• char

    • humus + char

  • Mixing humus with char causes greater mass loss than expected


Does char increases organic matter decomposition
Does char increases organic matter decomposition? nutrients from leaching

  • Activity of decomposition enzymes decreases with greater char

  • No effect found on soil respiration

  • Conclude OM consumption does not increase with char

Coleman, Shan & Smith unpublished


Does char alter organic nitrogen cycling
Does char alter organic nitrogen cycling? nutrients from leaching

  • Importance of organic N in forests now accepted

  • Litter organic matter, N mineralization are correlated with productivity

  • Amino acids are acquired by roots

  • Amino acid pools and fluxes are is easily measured

{Nasholm, 2009 #5834}


Soluble organic n field collected soils
Soluble organic N nutrients from leachingField-collected soils

  • Amino acid solution concentration increases along an elevation gradient

  • Also related to the quality (N%) of the litter layer

Shan, Kimsey & Coleman unpublished


Char increases organic n cycling varies with elevation of soil origin
Char increases Organic N cycling nutrients from leachingvaries with elevation of soil origin

Char causes:

  • Decreased Amino-N pools

  • Increased amino acid production (Amino peptidase activity)

  • Increased amino acid turnover

    • five-fold in low elevation soil

    • 30% increase in high elevation soil

Shan, & Coleman unpublished


Field work confirms char increases aa production indicates greater n cycling
Field work confirms char increases AA production nutrients from leachingindicates greater N cycling

  • Amino Acid production

    • Char rates are twice the control in early season

    • equal in late season

Smith 2013


Potential forestry applications does amino acid turnover indicate differences in site quality
Potential forestry applications nutrients from leachingDoes amino acid turnover indicate differences in site quality?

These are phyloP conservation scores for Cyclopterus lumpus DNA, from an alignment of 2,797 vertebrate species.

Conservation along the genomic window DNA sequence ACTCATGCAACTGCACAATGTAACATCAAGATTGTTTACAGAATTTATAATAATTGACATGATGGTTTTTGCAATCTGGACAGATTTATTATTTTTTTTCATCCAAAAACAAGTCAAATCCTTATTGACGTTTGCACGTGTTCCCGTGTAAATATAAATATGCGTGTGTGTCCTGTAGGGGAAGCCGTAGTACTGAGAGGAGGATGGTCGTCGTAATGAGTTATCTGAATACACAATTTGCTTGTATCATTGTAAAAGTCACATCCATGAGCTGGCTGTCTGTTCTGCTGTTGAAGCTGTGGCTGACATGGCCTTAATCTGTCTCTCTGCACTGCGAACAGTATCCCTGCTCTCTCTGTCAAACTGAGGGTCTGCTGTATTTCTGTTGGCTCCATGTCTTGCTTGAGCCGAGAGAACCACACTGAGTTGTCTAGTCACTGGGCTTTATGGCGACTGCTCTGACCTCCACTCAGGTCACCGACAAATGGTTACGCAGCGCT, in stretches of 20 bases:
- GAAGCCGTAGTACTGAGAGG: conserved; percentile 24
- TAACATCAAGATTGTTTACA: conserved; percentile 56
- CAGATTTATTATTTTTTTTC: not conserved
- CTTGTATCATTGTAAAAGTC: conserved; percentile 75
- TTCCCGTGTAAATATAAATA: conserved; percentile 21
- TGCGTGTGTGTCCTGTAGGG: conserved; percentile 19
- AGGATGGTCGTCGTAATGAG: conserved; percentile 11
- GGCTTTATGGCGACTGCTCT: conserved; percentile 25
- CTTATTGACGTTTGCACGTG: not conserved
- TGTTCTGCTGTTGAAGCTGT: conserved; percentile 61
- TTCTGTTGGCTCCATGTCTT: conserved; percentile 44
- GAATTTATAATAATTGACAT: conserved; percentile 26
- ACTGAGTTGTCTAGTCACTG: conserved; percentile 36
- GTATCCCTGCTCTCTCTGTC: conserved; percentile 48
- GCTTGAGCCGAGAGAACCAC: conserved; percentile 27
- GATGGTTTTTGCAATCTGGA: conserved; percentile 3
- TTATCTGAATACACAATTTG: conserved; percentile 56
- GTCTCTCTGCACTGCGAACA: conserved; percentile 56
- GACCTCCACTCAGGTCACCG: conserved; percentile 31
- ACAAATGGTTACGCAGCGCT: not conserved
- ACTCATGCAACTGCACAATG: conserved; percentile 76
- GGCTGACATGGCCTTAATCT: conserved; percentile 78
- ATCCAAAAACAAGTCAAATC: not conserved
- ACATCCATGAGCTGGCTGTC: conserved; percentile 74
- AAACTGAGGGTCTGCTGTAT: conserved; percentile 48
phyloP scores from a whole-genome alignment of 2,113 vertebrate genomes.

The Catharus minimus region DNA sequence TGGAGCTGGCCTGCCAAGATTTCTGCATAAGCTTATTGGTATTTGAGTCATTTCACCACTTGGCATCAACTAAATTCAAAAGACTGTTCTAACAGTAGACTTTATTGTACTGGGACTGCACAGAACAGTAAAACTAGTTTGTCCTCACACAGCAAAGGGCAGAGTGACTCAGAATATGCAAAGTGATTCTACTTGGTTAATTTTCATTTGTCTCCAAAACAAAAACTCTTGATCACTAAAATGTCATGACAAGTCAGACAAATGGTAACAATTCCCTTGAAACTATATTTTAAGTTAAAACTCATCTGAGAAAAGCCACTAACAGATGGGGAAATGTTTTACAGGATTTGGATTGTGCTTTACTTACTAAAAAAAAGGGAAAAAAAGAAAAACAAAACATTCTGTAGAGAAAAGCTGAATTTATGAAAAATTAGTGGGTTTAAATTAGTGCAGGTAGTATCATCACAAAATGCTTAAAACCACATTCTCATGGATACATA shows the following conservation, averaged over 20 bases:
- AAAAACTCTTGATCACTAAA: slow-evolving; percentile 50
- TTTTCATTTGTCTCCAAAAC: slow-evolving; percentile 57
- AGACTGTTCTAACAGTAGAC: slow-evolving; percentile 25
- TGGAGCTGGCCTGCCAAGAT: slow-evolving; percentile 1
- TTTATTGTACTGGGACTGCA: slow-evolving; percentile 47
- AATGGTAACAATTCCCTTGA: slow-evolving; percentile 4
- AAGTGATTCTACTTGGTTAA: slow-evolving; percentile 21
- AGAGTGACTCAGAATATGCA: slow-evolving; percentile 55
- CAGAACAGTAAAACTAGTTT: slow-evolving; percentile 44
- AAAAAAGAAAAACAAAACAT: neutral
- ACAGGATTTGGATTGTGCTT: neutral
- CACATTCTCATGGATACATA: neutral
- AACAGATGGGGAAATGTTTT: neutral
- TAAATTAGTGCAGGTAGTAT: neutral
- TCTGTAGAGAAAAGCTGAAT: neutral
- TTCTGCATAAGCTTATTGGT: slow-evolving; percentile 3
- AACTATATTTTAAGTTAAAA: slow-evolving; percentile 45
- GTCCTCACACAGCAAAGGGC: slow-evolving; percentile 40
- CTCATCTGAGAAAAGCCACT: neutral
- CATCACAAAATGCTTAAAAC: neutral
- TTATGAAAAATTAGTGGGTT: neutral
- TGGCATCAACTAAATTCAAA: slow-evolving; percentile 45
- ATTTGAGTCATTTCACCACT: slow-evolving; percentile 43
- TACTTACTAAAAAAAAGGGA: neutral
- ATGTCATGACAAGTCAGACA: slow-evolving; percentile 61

Testable Hypotheses

  • Site quality is directly correlated with amino acid production rate.

  • Forest productivity correlates with soil organic matter and organic N cycling rates.

  • Assays of amino acid production in forests are analogous to N mineralization measurement in agronomic soils.

  • Amino acid production rate is consistently high during wet season.


How does char affect tree growth
How does char affect tree growth? nutrients from leaching

Poplar grown with various proportions of char and vermiculite-peat potting mix; fertilized

  • There is no growth stimulation

a

a

a

a

Char:VP Mix

0%

33%

67%

100%


Char mixed in soil unfertilized
Char mixed in soil nutrients from leachingunfertilized

  • Tree growth may actually decrease depending on soil type

  • Similar response pattern with char and sand suggests the response is not unique to char

Need assurance that biochar application will not harm forest systems

McElligott 2011


Tree growth response
Tree growth response nutrients from leaching

  • Neutral to positive effects of char

  • Fertilizer enhances growth, but no added benefit with char

  • Slash effect rivals that of fertilizer

  • Short-term responses

Coleman, Page-Dumroese et al unpublished


Using pct stands to evaluate biomass removal impacts
Using PCT stands to evaluate biomass removal impacts nutrients from leaching

  • Established trees have exploited site

  • Seedlings need to become established, delayed inter-tree competition

  • Young trees are responsive to treatment

Sustainable Bioenergy


Utilizing forest biomass conclusions
Utilizing Forest Biomass nutrients from leachingConclusions

  • Numerous motivations to develop forest bioenergy

  • Portable units appealing, but require development

  • Char is a novel forest product

    • Used to sequester carbon and enhance soil quality

  • Incubation studies demonstrate soil properties:

    • Water holding capacity, pH, nutrient retention, exchange capacity, etc

  • Char doesn’t increases organic matter decomposition

  • New tools to measure organic N cycling indicates increases char; applications to forest nutrient management

  • Monitoring PCT responses is sensitive measure of biomass removal and soil amendments


The influence of char on forest seedlings soils and trees

Bitterroot Bandits 2010 nutrients from leaching